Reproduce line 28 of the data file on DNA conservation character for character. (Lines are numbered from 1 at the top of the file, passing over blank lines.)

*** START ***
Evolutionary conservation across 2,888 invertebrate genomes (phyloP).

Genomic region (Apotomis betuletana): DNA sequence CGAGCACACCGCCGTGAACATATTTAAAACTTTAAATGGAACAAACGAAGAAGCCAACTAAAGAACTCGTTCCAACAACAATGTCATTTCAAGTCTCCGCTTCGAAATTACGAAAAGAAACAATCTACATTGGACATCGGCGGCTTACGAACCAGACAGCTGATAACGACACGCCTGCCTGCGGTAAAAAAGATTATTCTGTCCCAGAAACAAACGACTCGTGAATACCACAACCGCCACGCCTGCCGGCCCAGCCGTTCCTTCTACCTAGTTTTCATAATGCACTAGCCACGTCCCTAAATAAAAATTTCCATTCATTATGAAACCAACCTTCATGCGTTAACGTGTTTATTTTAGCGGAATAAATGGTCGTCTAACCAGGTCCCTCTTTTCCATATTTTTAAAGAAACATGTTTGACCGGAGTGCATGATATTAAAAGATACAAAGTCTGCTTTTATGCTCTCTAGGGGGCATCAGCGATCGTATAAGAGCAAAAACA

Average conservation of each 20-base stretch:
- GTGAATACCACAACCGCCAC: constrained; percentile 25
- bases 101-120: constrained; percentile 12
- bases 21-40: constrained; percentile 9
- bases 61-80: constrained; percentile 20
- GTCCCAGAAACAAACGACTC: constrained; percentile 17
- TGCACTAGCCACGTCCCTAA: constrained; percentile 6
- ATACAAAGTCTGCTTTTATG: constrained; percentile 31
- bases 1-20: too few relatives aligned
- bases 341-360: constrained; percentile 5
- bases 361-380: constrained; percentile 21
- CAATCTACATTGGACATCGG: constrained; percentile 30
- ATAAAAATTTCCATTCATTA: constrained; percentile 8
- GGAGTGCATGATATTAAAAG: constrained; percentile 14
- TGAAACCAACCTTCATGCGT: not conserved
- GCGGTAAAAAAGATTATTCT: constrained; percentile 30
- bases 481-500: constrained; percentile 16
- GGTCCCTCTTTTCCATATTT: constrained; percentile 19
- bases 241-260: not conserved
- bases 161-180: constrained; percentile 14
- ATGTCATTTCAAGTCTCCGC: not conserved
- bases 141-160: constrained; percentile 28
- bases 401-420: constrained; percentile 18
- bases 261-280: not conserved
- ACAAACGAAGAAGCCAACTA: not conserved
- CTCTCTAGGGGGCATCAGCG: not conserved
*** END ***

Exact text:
- CTCTCTAGGGGGCATCAGCG: not conserved